But moving on, we’ve got another myth to tackle, “The Myth of Infallible Markets”:

Trust, for example, is a significant benefit that accrues from standardizing transactions through regulation. It enables anonymous counterparties in disparate areas of the country or the world to sell millions or even billions of dollars in stock or assets to each other in the ordinary course of business. This extraordinary degree of confidence in the reliability of transactions is not a market creation. Rather, it results from the rule of law and the imposition of government regulations. In countries where the rule of law is weak, trust in the marketplace is often limited to business partners who are family or known associates. In a system such as ours where trust is more universally ingrained, the commercial network (and its attendant opportunities) is potentially infinite. This trust would not exist, however, without a mature statutory and regulatory framework and a strong legal system that ensures the enforcement of

I’d point out that a mature regulatory framework and the rule of law are not a package deal. One can certainly claim that without the SEC, our stock market would be “lawless chaos”. But I’m not so sure. The claim of most statists that without government providing programs, programs wouldn’t exist, is hardly proven. After all, we have a Better Business Bureau and Consumer Reports, as well as ISO certification, to help people and companies determine whether each other are trustworthy.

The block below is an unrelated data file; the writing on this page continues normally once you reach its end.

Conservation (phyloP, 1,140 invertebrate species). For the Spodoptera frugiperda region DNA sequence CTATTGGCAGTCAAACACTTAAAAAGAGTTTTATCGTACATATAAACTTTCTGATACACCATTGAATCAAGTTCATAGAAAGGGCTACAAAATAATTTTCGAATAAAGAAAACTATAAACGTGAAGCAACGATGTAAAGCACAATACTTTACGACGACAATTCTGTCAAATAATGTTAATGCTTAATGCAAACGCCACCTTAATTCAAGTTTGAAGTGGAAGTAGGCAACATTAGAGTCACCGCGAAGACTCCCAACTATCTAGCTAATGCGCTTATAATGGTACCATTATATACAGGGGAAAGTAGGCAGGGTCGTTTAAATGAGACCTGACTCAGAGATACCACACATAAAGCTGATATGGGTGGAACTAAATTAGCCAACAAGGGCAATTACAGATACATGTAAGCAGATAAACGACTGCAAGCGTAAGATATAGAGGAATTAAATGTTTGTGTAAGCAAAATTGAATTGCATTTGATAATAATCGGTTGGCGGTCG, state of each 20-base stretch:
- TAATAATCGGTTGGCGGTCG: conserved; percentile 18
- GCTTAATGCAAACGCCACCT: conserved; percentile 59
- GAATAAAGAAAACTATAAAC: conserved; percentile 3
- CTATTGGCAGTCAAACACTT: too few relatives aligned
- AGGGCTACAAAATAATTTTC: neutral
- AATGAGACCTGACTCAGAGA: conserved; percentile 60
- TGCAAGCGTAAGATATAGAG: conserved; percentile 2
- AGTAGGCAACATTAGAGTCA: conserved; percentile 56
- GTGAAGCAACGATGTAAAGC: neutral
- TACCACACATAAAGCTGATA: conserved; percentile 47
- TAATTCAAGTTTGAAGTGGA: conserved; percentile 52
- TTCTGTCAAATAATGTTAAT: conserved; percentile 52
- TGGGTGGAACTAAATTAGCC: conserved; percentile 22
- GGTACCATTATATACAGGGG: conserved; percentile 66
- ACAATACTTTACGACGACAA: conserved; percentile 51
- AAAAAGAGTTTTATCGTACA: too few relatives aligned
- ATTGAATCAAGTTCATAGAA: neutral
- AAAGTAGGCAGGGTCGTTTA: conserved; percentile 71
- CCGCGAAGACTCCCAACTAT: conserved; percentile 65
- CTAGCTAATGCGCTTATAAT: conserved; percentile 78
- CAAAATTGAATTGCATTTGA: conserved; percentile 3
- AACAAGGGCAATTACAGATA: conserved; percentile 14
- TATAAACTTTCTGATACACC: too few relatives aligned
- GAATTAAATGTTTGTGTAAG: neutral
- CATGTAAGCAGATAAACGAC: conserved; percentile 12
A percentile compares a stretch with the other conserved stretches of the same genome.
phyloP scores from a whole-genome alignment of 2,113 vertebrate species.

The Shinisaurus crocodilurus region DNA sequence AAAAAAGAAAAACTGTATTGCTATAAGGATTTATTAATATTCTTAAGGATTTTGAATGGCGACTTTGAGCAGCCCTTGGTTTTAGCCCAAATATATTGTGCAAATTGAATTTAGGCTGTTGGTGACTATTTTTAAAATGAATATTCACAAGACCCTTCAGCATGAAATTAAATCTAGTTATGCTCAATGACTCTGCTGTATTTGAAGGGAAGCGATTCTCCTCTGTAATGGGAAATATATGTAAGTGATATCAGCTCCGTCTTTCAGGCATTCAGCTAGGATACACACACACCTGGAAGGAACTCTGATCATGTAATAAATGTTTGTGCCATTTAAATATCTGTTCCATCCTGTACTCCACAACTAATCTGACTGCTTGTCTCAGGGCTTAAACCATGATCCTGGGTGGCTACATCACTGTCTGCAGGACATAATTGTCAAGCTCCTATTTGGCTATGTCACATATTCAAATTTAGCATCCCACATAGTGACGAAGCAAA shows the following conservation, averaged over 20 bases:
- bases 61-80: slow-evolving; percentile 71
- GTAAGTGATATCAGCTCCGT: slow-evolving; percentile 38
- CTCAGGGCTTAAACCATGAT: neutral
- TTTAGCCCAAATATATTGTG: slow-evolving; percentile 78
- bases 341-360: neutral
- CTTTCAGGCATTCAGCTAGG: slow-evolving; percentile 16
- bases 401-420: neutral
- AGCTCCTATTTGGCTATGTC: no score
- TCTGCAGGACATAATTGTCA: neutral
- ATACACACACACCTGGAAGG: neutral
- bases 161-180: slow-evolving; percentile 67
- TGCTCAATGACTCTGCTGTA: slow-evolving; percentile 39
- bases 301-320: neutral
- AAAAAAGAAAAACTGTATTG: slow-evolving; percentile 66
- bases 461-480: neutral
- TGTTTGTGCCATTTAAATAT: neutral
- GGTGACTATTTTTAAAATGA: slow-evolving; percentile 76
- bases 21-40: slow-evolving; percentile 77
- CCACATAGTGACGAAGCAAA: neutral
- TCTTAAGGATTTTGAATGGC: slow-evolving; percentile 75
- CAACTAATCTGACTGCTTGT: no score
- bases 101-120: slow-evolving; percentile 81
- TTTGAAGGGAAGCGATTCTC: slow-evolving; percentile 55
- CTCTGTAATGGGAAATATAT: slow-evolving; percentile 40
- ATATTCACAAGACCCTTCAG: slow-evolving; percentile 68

But the criticism of this paragraph goes deeper. A government regulatory scheme can exist without being an onerous, crippling force on the economy. In the absence of government, free-market regulatory schemes would undoubtedly spring up, and as with ISO certification, companies would choose to spend time and money complying with those [completely voluntary] schemes. What most conservatives demand is that we set an “efficient” level of regulation. I would posit that things such as Sarbanes-Oxley go far beyond “efficient”.


During the first decades of our country, farsighted leaders realized that markets alone would inhibit our growth. Treasury Secretary Alexander Hamilton championed the first national bank to provide needed liquidity to growing businesses. In this century, the creation of government-sponsored entities, like Fannie Mae and Freddie Mac, created liquidity in the mortgage market and broadened the availability of mortgage credit. As a result, homeownership is now attainable by the majority of Americans and has created trillions of dollars in wealth.